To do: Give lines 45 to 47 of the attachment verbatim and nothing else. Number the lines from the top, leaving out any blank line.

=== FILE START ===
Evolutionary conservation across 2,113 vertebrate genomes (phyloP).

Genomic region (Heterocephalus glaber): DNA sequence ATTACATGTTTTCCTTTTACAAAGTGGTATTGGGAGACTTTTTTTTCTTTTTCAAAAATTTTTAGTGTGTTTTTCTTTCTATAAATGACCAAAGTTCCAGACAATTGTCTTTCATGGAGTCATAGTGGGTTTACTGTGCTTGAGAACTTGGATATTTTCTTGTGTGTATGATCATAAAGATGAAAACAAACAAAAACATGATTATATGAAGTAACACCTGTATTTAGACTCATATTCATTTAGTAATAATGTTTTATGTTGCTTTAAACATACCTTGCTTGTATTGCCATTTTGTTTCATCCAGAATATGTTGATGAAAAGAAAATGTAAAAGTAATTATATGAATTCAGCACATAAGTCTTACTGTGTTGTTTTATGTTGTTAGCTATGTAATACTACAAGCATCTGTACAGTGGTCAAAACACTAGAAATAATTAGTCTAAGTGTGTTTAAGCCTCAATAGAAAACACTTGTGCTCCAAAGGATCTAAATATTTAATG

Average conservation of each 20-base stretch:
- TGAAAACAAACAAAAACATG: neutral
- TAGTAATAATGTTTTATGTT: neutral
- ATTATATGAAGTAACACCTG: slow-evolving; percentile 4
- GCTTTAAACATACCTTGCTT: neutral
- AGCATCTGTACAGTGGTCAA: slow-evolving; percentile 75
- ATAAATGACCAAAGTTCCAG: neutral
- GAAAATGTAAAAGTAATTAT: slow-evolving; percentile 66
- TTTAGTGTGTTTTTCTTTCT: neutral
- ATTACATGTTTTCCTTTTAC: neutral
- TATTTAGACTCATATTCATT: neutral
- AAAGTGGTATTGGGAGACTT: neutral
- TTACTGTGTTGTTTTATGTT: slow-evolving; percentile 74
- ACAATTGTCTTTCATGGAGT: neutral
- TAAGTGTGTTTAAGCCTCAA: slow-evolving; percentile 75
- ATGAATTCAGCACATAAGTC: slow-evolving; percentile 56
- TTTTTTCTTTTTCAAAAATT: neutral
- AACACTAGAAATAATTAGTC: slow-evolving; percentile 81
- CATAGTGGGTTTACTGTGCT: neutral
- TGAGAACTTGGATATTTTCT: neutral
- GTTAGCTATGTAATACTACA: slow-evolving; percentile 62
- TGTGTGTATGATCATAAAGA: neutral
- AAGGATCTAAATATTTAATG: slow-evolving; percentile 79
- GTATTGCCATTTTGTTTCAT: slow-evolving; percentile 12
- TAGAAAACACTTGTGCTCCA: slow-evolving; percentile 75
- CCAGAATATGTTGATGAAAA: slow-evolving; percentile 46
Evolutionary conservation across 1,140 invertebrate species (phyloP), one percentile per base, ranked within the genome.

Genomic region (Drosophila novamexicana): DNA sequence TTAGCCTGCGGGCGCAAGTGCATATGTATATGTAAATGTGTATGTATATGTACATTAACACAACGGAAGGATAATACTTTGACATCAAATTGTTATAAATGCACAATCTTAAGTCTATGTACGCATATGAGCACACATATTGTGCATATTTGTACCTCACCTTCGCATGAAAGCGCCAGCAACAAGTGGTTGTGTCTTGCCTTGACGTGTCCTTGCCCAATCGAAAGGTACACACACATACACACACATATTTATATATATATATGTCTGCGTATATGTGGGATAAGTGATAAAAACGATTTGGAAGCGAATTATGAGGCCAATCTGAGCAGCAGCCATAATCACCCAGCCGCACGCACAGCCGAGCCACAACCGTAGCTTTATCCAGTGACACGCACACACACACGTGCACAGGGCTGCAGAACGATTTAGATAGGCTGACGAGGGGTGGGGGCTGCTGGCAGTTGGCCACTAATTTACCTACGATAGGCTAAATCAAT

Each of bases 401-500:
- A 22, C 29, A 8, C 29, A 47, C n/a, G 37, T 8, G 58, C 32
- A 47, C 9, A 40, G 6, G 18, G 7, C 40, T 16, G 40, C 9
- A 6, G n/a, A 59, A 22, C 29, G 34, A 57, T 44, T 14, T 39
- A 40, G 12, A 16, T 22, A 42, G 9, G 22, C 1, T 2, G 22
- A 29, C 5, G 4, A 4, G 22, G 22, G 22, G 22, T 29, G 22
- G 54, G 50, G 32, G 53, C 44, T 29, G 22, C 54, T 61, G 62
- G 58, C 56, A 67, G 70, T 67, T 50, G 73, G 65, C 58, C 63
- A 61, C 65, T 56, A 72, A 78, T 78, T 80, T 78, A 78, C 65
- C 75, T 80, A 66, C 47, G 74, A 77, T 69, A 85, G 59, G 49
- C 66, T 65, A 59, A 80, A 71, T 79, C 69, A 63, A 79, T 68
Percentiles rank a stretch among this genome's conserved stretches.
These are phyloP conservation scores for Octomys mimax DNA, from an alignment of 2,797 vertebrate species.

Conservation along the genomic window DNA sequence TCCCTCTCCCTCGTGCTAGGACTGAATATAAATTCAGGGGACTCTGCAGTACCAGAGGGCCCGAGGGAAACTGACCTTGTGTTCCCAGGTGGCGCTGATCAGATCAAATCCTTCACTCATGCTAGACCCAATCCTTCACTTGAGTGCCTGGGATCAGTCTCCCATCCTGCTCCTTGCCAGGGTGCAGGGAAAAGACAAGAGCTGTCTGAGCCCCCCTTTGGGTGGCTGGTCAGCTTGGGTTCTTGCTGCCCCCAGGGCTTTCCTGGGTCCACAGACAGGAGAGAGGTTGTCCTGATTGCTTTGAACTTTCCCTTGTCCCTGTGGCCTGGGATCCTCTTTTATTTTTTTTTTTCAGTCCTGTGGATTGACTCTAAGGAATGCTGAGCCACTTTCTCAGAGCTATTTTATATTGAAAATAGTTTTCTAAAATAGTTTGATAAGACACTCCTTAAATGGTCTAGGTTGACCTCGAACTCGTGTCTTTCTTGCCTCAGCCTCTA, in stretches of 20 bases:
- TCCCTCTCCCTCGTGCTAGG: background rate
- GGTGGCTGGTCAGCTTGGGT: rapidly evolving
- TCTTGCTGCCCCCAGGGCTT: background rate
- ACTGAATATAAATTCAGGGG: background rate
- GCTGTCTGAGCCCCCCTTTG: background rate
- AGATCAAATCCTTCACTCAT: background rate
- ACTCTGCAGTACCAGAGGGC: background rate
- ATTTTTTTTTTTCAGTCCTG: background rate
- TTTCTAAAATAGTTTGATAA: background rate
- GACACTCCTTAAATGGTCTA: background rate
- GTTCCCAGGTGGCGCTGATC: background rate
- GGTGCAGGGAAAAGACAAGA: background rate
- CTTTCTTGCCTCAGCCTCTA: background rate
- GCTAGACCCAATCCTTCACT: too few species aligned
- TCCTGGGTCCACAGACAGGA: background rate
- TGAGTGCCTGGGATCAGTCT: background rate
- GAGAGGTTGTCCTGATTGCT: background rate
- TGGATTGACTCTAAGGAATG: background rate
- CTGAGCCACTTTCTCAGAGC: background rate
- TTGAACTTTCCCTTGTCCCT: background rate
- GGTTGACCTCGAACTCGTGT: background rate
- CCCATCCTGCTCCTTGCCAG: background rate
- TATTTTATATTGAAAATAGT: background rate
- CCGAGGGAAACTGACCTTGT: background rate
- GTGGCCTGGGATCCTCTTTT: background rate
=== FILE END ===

- TCCCTCTCCCTCGTGCTAGG: background rate
- GGTGGCTGGTCAGCTTGGGT: rapidly evolving
- TCTTGCTGCCCCCAGGGCTT: background rate